A new art installation at the Virginia Quilt Museum rivals the quilting skills of grandmothers and home ec students alike.
Each of the 177 small quilts in the “Inspired by the National Parks: Celebrating 100 Years” exhibit are available for viewing at the museum in Harrisonburg. The textile masterpieces, handmade by artists all over the world, were designed to portray a particular national park — from the mountains of Yosemite to the valleys of Shenandoah.
The grand array of fabric art is the brainchild of Donna DeSoto, a 60-year-old quilter and curator of the traveling exhibit.
“They’re not just your grandmother’s bed coverings,” she said.
Mrs. Desoto led the quilting challenge to create national park-themed art after her successful call for Beatles-themed fabric art a few years back. She said she started issuing challenges because, although quilters enjoy giving away blankets and making people feel comfortable, ambitious artists just wanted a more difficult task.
“We push ourselves past making just your run-of-the-mill baby quilt,” said Mrs. DeSoto. “I was just picturing quilts with all these national parks The thought of that gave me goosebumps.”
For each of the country’s 59 national parks, artists produced three quilts. Quilters were allowed to interpret the different aspects of a park with absolute creative freedom, resulting in an array of techniques as broad as the subject matter.
“It’s hard to believe they’re all quilts. Some of them, the artists painted a cloth and then added stitching into it that sort of turned it into a quilt,” Mrs. DeSoto said.
Gloria Comstock, a curator at the Virginia Quilting Museum, mounted the quilts in order of the location of their corresponding national parks, which display the beauty of American landscape, she said.
“It’s like a kaleidoscope,” Miss Comstock said. “You go in one room, and it’s floor to ceiling with these quilts, and you can see how the landscape of the country changes.”
Though the quilts made their Virginia debut Tuesday, they also form the centerpiece of a community art show Saturday at the museum from 10 a.m. to 4 p.m. The show will include local art inspired by Shenandoah National Park, a park ranger’s presentation about the history of the National Park Service at St. Stephen’s United Church, and live music by local artist Mike McCray.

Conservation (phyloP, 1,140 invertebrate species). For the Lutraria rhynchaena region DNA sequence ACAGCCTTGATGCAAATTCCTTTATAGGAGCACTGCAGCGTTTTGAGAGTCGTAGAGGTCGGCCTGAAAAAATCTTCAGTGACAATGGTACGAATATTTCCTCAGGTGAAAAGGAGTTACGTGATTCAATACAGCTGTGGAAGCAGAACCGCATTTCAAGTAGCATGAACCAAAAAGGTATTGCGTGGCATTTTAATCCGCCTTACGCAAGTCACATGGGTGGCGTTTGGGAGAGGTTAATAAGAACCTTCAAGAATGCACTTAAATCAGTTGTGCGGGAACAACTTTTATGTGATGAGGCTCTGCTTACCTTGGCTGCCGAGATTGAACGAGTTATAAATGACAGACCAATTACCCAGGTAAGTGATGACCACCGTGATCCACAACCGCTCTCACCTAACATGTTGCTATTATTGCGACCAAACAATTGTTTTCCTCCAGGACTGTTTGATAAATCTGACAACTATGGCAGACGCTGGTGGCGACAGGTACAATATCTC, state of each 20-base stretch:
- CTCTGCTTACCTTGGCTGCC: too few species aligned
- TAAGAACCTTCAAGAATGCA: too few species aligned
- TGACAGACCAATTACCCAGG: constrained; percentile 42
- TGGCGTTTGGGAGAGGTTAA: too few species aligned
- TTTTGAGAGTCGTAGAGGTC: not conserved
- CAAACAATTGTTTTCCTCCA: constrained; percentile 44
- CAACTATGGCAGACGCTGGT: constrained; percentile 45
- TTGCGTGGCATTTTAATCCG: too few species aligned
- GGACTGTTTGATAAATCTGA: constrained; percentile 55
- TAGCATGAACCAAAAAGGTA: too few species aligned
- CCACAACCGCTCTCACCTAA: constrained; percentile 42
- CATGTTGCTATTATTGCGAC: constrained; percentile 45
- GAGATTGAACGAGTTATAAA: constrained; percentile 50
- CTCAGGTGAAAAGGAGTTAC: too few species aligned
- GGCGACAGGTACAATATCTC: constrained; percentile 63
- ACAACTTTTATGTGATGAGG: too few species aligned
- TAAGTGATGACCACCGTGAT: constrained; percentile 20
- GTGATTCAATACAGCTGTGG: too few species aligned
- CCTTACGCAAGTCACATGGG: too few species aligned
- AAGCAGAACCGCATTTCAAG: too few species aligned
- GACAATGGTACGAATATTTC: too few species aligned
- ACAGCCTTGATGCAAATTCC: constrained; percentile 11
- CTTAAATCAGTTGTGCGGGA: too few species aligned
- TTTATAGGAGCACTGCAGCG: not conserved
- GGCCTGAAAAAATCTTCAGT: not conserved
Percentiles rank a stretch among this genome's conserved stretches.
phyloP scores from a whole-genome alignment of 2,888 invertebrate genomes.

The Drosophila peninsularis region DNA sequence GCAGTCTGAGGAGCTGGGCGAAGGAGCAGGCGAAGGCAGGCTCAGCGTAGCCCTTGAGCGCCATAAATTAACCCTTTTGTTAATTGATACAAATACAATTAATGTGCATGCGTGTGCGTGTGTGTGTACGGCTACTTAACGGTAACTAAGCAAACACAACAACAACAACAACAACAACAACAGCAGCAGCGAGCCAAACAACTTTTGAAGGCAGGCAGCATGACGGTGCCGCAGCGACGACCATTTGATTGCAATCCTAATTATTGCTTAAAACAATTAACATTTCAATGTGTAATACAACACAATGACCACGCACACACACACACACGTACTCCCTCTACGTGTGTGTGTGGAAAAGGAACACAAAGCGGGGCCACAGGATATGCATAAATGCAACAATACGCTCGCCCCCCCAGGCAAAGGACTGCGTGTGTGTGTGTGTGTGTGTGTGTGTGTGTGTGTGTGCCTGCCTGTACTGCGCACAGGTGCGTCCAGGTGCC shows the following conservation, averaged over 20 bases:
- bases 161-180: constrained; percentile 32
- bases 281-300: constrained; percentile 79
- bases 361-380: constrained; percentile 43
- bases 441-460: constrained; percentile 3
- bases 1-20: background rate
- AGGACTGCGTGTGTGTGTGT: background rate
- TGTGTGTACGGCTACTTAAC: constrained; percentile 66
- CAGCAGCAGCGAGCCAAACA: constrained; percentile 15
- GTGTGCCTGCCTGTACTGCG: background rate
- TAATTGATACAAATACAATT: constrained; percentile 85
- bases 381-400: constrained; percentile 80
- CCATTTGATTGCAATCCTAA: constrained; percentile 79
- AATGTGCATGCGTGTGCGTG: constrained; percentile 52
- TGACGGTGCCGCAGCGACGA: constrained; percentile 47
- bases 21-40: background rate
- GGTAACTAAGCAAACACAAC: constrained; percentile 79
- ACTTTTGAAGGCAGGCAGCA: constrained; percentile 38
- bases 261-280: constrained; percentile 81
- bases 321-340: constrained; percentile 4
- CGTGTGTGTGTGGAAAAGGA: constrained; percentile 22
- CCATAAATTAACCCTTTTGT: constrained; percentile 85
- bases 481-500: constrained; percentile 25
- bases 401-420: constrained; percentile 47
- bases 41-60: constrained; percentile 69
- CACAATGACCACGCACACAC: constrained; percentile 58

At a 3 p.m. reception in the museum, guests will be able to talk with the artists and Mrs. DeSoto about pieces in the gallery. She said visitors should leave with a stronger desire to see the landmarks of the U.S. for themselves.
“I hope that it will encourage people to take a closer look at our national parks, maybe to visit more of them,” said Mrs. DeSoto. “Several people, since seeing the quilts, they told me that they replanned their entire vacation this summer so that they would go to the national parks.”
The quilts, which will be in Virginia until Sept. 10, have come a long way to get here. The nation first caught a glimpse of the blankets when they debuted at last year’s Quilt Festival in Houston, the biggest quilt festival in the world.
“It’s going to go around the country, this is just beginning,” Miss Comstock said.
The next stop for the exhibit is Kirtland, Ohio, and then Illinois, Oklahoma, Indiana, Utah and beyond. However, Mrs. DeSoto already is gearing up for two more challenges for quilters, including one regarding some of Washington, D.C.’s monuments.
“The current project is called ‘Inspired by Elvis.’ We are depicting various songs that Elvis Presley made famous and also different aspects of his life They asked me to do my next project focusing on national parks sites in the D.C. area,” Mrs. DeSoto said.
For more information about the exhibit, visit www.npscentennialquilts.com.